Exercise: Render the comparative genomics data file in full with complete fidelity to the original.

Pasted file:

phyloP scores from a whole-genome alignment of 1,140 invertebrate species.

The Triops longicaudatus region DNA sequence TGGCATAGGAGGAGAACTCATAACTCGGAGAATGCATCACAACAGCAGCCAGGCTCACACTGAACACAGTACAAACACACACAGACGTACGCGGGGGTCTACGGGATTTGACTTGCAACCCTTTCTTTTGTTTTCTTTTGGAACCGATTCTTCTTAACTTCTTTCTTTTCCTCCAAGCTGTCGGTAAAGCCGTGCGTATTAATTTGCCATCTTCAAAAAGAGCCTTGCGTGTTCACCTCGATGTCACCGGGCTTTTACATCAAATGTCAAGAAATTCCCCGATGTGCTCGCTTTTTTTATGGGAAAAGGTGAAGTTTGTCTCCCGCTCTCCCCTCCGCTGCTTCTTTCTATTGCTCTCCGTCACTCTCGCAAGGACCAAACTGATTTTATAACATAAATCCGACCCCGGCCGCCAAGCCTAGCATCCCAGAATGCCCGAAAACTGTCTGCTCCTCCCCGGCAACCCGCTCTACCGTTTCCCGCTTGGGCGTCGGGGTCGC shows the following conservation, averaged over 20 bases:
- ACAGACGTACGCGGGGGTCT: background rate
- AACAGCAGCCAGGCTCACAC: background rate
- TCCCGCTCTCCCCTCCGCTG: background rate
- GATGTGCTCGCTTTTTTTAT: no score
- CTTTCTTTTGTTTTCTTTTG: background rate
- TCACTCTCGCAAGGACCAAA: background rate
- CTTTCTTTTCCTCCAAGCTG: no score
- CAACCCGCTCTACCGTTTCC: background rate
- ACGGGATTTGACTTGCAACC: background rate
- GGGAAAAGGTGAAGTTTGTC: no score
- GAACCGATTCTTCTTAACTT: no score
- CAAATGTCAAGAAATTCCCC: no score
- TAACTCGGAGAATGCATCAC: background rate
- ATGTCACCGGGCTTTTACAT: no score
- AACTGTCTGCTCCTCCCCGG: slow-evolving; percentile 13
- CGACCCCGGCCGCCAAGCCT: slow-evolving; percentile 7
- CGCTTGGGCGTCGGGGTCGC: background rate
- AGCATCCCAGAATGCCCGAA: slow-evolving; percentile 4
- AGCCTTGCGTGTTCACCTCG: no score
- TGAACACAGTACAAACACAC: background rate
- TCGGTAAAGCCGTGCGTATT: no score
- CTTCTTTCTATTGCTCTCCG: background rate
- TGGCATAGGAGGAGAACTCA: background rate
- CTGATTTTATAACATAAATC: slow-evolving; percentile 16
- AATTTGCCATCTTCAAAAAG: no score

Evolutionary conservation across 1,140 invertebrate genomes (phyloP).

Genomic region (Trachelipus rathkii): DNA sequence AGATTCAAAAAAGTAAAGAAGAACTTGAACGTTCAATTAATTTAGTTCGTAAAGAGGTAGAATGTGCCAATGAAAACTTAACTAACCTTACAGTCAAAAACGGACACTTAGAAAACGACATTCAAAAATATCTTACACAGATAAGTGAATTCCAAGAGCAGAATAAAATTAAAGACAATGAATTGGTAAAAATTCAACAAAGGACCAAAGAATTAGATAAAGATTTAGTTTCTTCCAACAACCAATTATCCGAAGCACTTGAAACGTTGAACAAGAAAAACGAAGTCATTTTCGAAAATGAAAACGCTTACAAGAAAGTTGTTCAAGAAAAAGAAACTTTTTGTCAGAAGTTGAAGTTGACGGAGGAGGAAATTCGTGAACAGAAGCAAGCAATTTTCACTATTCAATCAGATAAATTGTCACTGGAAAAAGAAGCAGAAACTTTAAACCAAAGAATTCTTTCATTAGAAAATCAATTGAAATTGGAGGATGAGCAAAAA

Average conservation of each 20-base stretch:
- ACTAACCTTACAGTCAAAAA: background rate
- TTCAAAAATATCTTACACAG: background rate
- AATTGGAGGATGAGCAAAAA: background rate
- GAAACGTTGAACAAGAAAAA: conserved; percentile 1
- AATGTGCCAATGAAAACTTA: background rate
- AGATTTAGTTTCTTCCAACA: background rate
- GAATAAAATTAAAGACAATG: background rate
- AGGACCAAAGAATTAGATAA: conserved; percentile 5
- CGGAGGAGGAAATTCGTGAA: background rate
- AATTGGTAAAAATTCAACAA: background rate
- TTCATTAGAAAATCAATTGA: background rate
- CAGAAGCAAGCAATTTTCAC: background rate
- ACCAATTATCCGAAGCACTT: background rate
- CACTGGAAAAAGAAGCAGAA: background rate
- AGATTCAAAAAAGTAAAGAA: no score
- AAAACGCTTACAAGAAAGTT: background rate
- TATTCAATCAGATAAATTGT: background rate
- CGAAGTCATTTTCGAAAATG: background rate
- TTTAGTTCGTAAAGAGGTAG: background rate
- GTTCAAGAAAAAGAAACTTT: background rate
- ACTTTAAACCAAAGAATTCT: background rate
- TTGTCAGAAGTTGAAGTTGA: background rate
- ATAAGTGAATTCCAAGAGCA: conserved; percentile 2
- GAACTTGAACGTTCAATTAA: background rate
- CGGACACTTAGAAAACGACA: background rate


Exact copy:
phyloP scores from a whole-genome alignment of 1,140 invertebrate species.

The Triops longicaudatus region DNA sequence TGGCATAGGAGGAGAACTCATAACTCGGAGAATGCATCACAACAGCAGCCAGGCTCACACTGAACACAGTACAAACACACACAGACGTACGCGGGGGTCTACGGGATTTGACTTGCAACCCTTTCTTTTGTTTTCTTTTGGAACCGATTCTTCTTAACTTCTTTCTTTTCCTCCAAGCTGTCGGTAAAGCCGTGCGTATTAATTTGCCATCTTCAAAAAGAGCCTTGCGTGTTCACCTCGATGTCACCGGGCTTTTACATCAAATGTCAAGAAATTCCCCGATGTGCTCGCTTTTTTTATGGGAAAAGGTGAAGTTTGTCTCCCGCTCTCCCCTCCGCTGCTTCTTTCTATTGCTCTCCGTCACTCTCGCAAGGACCAAACTGATTTTATAACATAAATCCGACCCCGGCCGCCAAGCCTAGCATCCCAGAATGCCCGAAAACTGTCTGCTCCTCCCCGGCAACCCGCTCTACCGTTTCCCGCTTGGGCGTCGGGGTCGC shows the following conservation, averaged over 20 bases:
- ACAGACGTACGCGGGGGTCT: background rate
- AACAGCAGCCAGGCTCACAC: background rate
- TCCCGCTCTCCCCTCCGCTG: background rate
- GATGTGCTCGCTTTTTTTAT: no score
- CTTTCTTTTGTTTTCTTTTG: background rate
- TCACTCTCGCAAGGACCAAA: background rate
- CTTTCTTTTCCTCCAAGCTG: no score
- CAACCCGCTCTACCGTTTCC: background rate
- ACGGGATTTGACTTGCAACC: background rate
- GGGAAAAGGTGAAGTTTGTC: no score
- GAACCGATTCTTCTTAACTT: no score
- CAAATGTCAAGAAATTCCCC: no score
- TAACTCGGAGAATGCATCAC: background rate
- ATGTCACCGGGCTTTTACAT: no score
- AACTGTCTGCTCCTCCCCGG: slow-evolving; percentile 13
- CGACCCCGGCCGCCAAGCCT: slow-evolving; percentile 7
- CGCTTGGGCGTCGGGGTCGC: background rate
- AGCATCCCAGAATGCCCGAA: slow-evolving; percentile 4
- AGCCTTGCGTGTTCACCTCG: no score
- TGAACACAGTACAAACACAC: background rate
- TCGGTAAAGCCGTGCGTATT: no score
- CTTCTTTCTATTGCTCTCCG: background rate
- TGGCATAGGAGGAGAACTCA: background rate
- CTGATTTTATAACATAAATC: slow-evolving; percentile 16
- AATTTGCCATCTTCAAAAAG: no score

Evolutionary conservation across 1,140 invertebrate genomes (phyloP).

Genomic region (Trachelipus rathkii): DNA sequence AGATTCAAAAAAGTAAAGAAGAACTTGAACGTTCAATTAATTTAGTTCGTAAAGAGGTAGAATGTGCCAATGAAAACTTAACTAACCTTACAGTCAAAAACGGACACTTAGAAAACGACATTCAAAAATATCTTACACAGATAAGTGAATTCCAAGAGCAGAATAAAATTAAAGACAATGAATTGGTAAAAATTCAACAAAGGACCAAAGAATTAGATAAAGATTTAGTTTCTTCCAACAACCAATTATCCGAAGCACTTGAAACGTTGAACAAGAAAAACGAAGTCATTTTCGAAAATGAAAACGCTTACAAGAAAGTTGTTCAAGAAAAAGAAACTTTTTGTCAGAAGTTGAAGTTGACGGAGGAGGAAATTCGTGAACAGAAGCAAGCAATTTTCACTATTCAATCAGATAAATTGTCACTGGAAAAAGAAGCAGAAACTTTAAACCAAAGAATTCTTTCATTAGAAAATCAATTGAAATTGGAGGATGAGCAAAAA

Average conservation of each 20-base stretch:
- ACTAACCTTACAGTCAAAAA: background rate
- TTCAAAAATATCTTACACAG: background rate
- AATTGGAGGATGAGCAAAAA: background rate
- GAAACGTTGAACAAGAAAAA: conserved; percentile 1
- AATGTGCCAATGAAAACTTA: background rate
- AGATTTAGTTTCTTCCAACA: background rate
- GAATAAAATTAAAGACAATG: background rate
- AGGACCAAAGAATTAGATAA: conserved; percentile 5
- CGGAGGAGGAAATTCGTGAA: background rate
- AATTGGTAAAAATTCAACAA: background rate
- TTCATTAGAAAATCAATTGA: background rate
- CAGAAGCAAGCAATTTTCAC: background rate
- ACCAATTATCCGAAGCACTT: background rate
- CACTGGAAAAAGAAGCAGAA: background rate
- AGATTCAAAAAAGTAAAGAA: no score
- AAAACGCTTACAAGAAAGTT: background rate
- TATTCAATCAGATAAATTGT: background rate
- CGAAGTCATTTTCGAAAATG: background rate
- TTTAGTTCGTAAAGAGGTAG: background rate
- GTTCAAGAAAAAGAAACTTT: background rate
- ACTTTAAACCAAAGAATTCT: background rate
- TTGTCAGAAGTTGAAGTTGA: background rate
- ATAAGTGAATTCCAAGAGCA: conserved; percentile 2
- GAACTTGAACGTTCAATTAA: background rate
- CGGACACTTAGAAAACGACA: background rate